The rip­pling ef­fects of an elu­sive dad

Lars Jan weighs is­sues of data, iden­tity and pri­vacy amid fa­ther’s tale at REDCAT.

Los Angeles Times - - CALENDAR - CHARLES McNULTY THEATER CRITIC charles.mcnulty @la­times.com

Time veils the past in mys­tery for ev­ery­one, but theater artist Lars Jan’s case is ex­cep­tional. His late fa­ther, an enig­matic Pol­ish­born Cold War op­er­a­tive, re­mains an elu­sive fig­ure de­spite the ex­ten­sive doc­u­men­tary trail he left be­hind.

In “The In­sti­tute of Mem­ory (TIMe),” which con­cluded its world pre­miere run at REDCAT on Sun­day, Jan med­i­tated on the avail­able facts, traced the rip­pling ef­fects of his un­cer­tainty and con­sid­ered some of the broader is­sues con­cern­ing iden­tity, data and pri­vacy — sub­jects that have ig­nited a na­tional de­bate post-Ed­ward Snow­den, who fig­ured play­fully in the piece.

Cre­ated by Early Morn­ing Opera, Jan’s genre-bend­ing per­for­mance lab that sup­plied the col­lab­o­ra­tive team, and pro­duced by the CalArts Cen­ter for New Per­for­mance, this still-ger­mi­nat­ing col­lage was gamely per­formed by Ryan Mas­son and An­nie Saun­ders (both dressed in blind­ing white suits) on a spare, ab­stract set that evoked both an apart­ment study and a ster­ile in­sti­tu­tion. The phys­i­cal pro­duc­tion, which Jan di­rected and de­signed, was metic­u­lously if cryp­ti­cally worked out.

A type­writer was an early fo­cal point, with Nathan Ruyle’s sound de­sign ex­ploit­ing the vin­tage tone of danc­ing keys and an in­ces­santly ding­ing car­riage re­turn. Flu­o­res­cent light bars were re­ar­ranged like a hip­ster game of Lego. Ar­chive boxes lurked on the pe­riph­ery of the play­ing area, their se­crets buried in bu­reau­cratese.

Pablo N. Molina pro­vided back­ground video that was sug­ges­tive rather than il­lus­tra­tive. Christo­pher Kuhl’s light­ing cor­doned off a dis­tinc­tive the­atri­cal world. Orig­i­nal mu­sic by Mar­i­ana Sadovska cast a primeval spell with rit­u­al­is­tic vo­cals.

Un­for­tu­nately, this per­for­mance mélange, which be­gan with ac­tors di­rectly ad­dress­ing the au­di­ence be­fore mov­ing less per­sua­sively into meta-the­atri­cal role-play­ing and high-car­dio move­ment theater, had the ten­ta­tive qual­ity of pre­lim­i­nary re­search notes. The more or less straight­for­ward in­tro­duc­tion set up ex­pec­ta­tions that were me­an­der­ingly sub­verted.

Saun­ders, a wide-rang­ing theater artist who was a cre­ator and cast mem­ber of the im­mer­sive dance-theater piece “The Day Shall De­clare It,” elicited chuck­les from the au­di­ence af­ter in­tro­duc­ing her­self as Lars Hen­rick Jan. (The mood was re­laxed even when the man­ner was highly styl­ized.) She be­came a con­duit for a son’s hazy and in­com­plete mem­o­ries of a dis­tant par­ent.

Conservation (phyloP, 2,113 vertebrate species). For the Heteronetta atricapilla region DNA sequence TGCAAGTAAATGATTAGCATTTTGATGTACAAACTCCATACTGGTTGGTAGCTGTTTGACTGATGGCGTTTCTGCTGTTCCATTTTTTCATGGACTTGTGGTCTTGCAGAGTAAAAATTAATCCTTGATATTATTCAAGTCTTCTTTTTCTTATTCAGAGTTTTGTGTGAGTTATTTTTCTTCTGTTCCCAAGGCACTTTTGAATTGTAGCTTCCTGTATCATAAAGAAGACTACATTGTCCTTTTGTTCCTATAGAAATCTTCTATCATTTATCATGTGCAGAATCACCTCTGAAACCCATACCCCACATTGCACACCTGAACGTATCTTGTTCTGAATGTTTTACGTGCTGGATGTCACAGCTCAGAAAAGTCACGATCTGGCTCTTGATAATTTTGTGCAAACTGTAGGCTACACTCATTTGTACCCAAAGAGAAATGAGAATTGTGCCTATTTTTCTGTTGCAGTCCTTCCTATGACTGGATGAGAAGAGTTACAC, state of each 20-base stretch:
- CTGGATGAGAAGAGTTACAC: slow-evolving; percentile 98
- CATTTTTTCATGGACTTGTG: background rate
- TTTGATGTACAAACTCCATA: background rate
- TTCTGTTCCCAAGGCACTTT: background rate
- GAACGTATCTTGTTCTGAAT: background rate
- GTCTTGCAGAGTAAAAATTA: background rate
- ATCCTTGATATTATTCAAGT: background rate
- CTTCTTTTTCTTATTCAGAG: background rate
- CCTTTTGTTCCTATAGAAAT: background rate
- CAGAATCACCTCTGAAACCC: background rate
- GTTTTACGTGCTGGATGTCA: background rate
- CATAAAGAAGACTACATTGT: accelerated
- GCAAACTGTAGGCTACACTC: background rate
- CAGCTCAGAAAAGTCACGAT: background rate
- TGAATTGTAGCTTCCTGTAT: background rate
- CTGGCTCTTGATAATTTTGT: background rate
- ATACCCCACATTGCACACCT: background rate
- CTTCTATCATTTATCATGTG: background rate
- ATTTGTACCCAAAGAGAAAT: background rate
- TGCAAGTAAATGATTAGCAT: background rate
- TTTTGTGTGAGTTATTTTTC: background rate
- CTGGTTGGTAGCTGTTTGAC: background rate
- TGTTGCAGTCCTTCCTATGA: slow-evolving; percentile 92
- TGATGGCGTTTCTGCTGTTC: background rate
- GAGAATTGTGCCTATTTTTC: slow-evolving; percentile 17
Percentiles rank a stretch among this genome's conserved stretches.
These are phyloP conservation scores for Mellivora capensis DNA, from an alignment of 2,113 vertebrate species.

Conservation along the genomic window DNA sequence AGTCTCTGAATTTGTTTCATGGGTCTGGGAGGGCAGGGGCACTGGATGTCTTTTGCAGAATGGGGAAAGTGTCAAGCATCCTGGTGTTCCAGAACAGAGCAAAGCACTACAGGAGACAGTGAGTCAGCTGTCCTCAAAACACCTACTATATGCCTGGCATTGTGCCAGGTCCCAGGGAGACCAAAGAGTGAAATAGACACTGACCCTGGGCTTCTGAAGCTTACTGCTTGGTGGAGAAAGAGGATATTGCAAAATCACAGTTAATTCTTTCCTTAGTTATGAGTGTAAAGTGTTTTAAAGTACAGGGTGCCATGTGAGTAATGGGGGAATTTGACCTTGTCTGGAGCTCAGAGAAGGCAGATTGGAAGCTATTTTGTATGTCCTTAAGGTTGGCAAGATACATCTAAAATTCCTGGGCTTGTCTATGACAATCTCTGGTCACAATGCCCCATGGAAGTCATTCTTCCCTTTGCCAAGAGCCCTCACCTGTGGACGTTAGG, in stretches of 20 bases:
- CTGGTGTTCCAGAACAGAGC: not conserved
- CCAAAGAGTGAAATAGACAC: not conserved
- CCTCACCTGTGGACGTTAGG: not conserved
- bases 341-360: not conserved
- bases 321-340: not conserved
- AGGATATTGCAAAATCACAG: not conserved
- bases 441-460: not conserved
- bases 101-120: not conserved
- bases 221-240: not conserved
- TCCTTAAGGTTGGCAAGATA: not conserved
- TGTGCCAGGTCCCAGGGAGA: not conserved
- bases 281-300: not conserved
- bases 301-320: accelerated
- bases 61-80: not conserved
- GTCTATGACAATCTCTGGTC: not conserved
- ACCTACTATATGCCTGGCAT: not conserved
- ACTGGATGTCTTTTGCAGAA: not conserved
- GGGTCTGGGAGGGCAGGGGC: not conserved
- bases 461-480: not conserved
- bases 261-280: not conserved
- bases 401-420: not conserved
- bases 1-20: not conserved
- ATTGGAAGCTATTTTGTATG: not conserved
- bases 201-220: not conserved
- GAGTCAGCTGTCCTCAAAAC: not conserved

In­for­ma­tion drib­bled out about Jan’s fa­ther, an econ­o­mist who was born in Poland in 1922 (as most ac­counts have it), be­came a U.S. cit­i­zen and died a bro­ken man with an ex­ten­sive psy­chi­atric file and a shad­owy his­tory that in­ter­sected with 20th cen­tury Euro­pean po­lit­i­cal hor­ror.

The frag­men­tary writ­ing, although marked with lit­er­ary care, failed to ac­crue deeper res­o­nance. But then Jan abruptly switched gears, ar­bi­trar­ily testing other per­for­mance modes, per­haps in an at­tempt to avoid be­ing overly con­fes­sional or sen­ti­men­tal.

One ad­ven­tur­ous, though wob­bly, seg­ment in­volved the ca­sual im­per­son­ation of pho­tog­ra­pher Ansel Adams and Na­tional Se­cu­rity Agency whis­tle-blower Snow­den — two pi­o­neers of in­no­va­tive tech­nolo­gies por­trayed by a man and woman who seemed to be work­ing out re­la­tion­ship is­sues not un­re­lated to Jan’s con­found­ing past. The fi­nal sec­tion had Mas­son and Saun­ders run­ning fre­net­i­cally in place while in­ton­ing lines that touched on re­cur­ring the­matic con­cerns but that were far too ran­dom to add up to any­thing co­her­ent.

At this stage of devel­op­ment, “The In­sti­tute of Mem­ory (TIMe)” seems like an ex­per­i­men­tal trial for a fu­ture the­atri­cal pro­duc­tion that’s still fig­ur­ing out the public-pri­vate bal­ance of achingly per­sonal sub­ject mat­ter.

Steve Gun­ther

AN­NIE SAUN­DERS and Ryan Mas­son per­form Lars Jan’s still-ger­mi­nat­ing “In­sti­tute of Mem­ory (TIMe).”

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